Episode #1: Tribal Recognition, Acknowledgment, and Termination: U.S. State and Federal Policy
Join your host, J. Kehaulani Kauanui for a selection of presentations from the first Native American and Indigenous Studies Association (NAISA) conference held May 21 – 23, 2009 in Minneapolis, Minnesota, which drew more than 600 scholars from 16 countries and dozens of tribal nations to exchange research and professional support. The presentations featured on the program include: “Altered State?: “Recognition”, Native Rights, and the Maneuverings of Indian Policy in Connecticut,” by Amy Den Ouden and Ruth Garby Torres; and “State Recognition and ‘Termination’ in Nineteenth-Century New England,” by Jean M. O’Brien. O’Brien is an enrolled member, White Earth Reservation, Mississippi Band, Minnesota Chippewa Tribe. She is an Associate Professor, Department of History, University of Minnesota, and author of a book titled, Dispossession by Degrees: Indian Land and Identity in Natick, Massachusetts, 1650-1790. Torres is a Citizen of the Schaghticoke Tribal Nation, former tribal councilor & treasurer who also served on STN Constitution Revision Committee. Den Ouden is associate professor in the Department of Anthropology at the University of Massachusetts, Boston. For over a decade she worked as a researcher and consultant for the federal acknowledgment projects of the Eastern Pequot Nation and the Golden Hill Paugussett Nation. She is the author of Beyond Conquest: Native Peoples and the Struggle for History in New England.
Original air-date: 1-09-09.

Episode #2: The International Indian Treaty Council Implementing the UN Declaration
Join your host, Dr. J. Kehaulani Kauanui for an interview with Andrea Carmen (Yacqui Indian Nation), Executive Director of the International Indian Treaty Council. The International Indian Treaty Council (IITC) is an organization of Indigenous Peoples from North, Central, South America, the Caribbean and the Pacific working for the Sovereignty and Self Determination of Indigenous Peoples and the recognition and protection of Indigenous Rights, Treaties, Traditional Cultures and Sacred Lands. In 1977, the IITC became the first organization of Indigenous Peoples to be reorganized as a Non-Governmental Organization (NGO) with Consultative Status to the United Nations Economic and Social Council. Andrea Carmen, will be speaking about the IITC’s New Year’s mission, objectives, and priorities for 2009 with a focus on implementing the United Nations Declaration on the Rights of Indigenous Peoples. Carmen has been a staff member of the IITC since 1983 and IITC’s Executive Director since 1992. Beginning in June 2006 has served as the North America regional caucus co-coordinator, and as a member of the Global Indigenous Peoples Steering Committee for the adoption of the UN Declaration on the Rights of Indigenous Peoples representing the North American Region.
Original air date: 1-13-09.

Episode #3: Crisis on the Schaghticoke Reservation
Join your host, Dr. J. Kehaulani Kauanui for an episode focuses on a crisis on the Schaghticoke reservation in Kent, CT. A non-Indian male intruder who claims to be the spokesman of an un-enrolled Schaghticoke woman who says she is the chief of the Schaghticoke Indian Tribe is bull-dozing land to create road, cutting down trees, and even desecrating sacred sites. The reservation land is held in trust by the state Department of Environmental Protection. However, state officials and even state police have refused to stop the non-Native trespasser. Guests will discuss the course of events, and the barriers they face in trying to get the attention of state officials who claim their hands are tied because of a “leadership conflict.” Hear from: Katherine Saunders, Chair of the Preservation Committee for the Schaghticoke Tribal Nation; esteemed Schaghticoke elder, Trudie Lamb Richmond, Connecticut Native American Heritage Advisory Council, and the Preservation Committee for the Schaghticoke Tribal Nation; Nicholas F. Bellantoni, the state archaeologist with the Connecticut State Museum of Natural History and Archaeology Center at the University of Connecticut; and the Chief of the Schaghticoke Tribal Nation, Richard Velky.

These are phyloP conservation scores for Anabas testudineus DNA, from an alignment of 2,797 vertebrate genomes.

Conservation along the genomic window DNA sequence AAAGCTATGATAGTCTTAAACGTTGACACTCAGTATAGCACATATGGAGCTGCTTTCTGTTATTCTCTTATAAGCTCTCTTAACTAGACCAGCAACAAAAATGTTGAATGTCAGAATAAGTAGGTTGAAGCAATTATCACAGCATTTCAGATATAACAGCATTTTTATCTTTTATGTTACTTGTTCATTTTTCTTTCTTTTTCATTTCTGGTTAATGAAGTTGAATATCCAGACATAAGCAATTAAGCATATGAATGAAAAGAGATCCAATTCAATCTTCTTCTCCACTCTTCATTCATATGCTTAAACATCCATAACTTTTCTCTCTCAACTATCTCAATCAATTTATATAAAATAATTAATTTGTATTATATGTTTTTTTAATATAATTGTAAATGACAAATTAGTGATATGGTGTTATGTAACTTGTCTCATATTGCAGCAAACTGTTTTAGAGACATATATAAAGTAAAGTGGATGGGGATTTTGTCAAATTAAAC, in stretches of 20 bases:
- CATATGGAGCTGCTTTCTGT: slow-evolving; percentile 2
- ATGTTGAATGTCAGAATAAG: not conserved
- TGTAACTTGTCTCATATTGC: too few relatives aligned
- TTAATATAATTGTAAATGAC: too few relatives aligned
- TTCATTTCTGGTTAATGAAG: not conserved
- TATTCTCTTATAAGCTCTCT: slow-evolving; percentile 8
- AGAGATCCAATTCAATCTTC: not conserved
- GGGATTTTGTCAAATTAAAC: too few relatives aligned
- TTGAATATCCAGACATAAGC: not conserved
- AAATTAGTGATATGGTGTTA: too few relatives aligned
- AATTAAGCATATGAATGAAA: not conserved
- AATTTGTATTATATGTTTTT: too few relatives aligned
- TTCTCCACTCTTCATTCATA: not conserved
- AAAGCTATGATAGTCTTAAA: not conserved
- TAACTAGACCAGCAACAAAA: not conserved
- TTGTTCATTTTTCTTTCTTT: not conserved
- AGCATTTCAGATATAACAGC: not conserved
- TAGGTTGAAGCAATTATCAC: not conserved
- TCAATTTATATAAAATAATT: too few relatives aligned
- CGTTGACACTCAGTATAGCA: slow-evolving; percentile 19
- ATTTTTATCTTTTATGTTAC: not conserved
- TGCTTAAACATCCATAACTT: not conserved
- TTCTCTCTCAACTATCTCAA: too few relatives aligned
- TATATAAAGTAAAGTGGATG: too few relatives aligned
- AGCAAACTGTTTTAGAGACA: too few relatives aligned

Original air-date: 1-27-09.

Episode #4: The Constitutional Referendum in Bolivia and its Implications for Indigenous Peoples
Join your host, Dr. J. Kehaulani Kauanui for an episode that focuses on recent developments in Bolivia, where a national referendum held on January 25, 2009 passed after a long and contentious road in order advance a new constitution under the leadership of Bolivian President Evo Morales, the first Indian president of a South American country. On the show, we will hear from Dr. Victoria Bomberry (Muscogee) and Dr. José Antonio Lucero about the politics of the new constitution and its implications for the indigenous peoples of Bolivia, and the ongoing democratization project. Dr. Victoria Bomberry is an assistant professor of Ethnic Studies at the University of California, Riverside where she teaches Native American Studies. She is the International Coordinator of Movimiento de Mujeres Originarios y Indigenas de Qollosuyu, Bolivia, and the Project Director of Abya Yala Women’s Circle. Dr. José Antonio Lucero is an assistant professor at the Henry M. Jackson School of International Studies, University of Washington, Seattle. He is the author of a new book, Struggles of Voice: The Politics of Indigenous Representation in the Andes (University of Pittsburgh Press).
Original air-date: 2-10-09

Episode #5: Hawaiian Case Before the US Supreme Court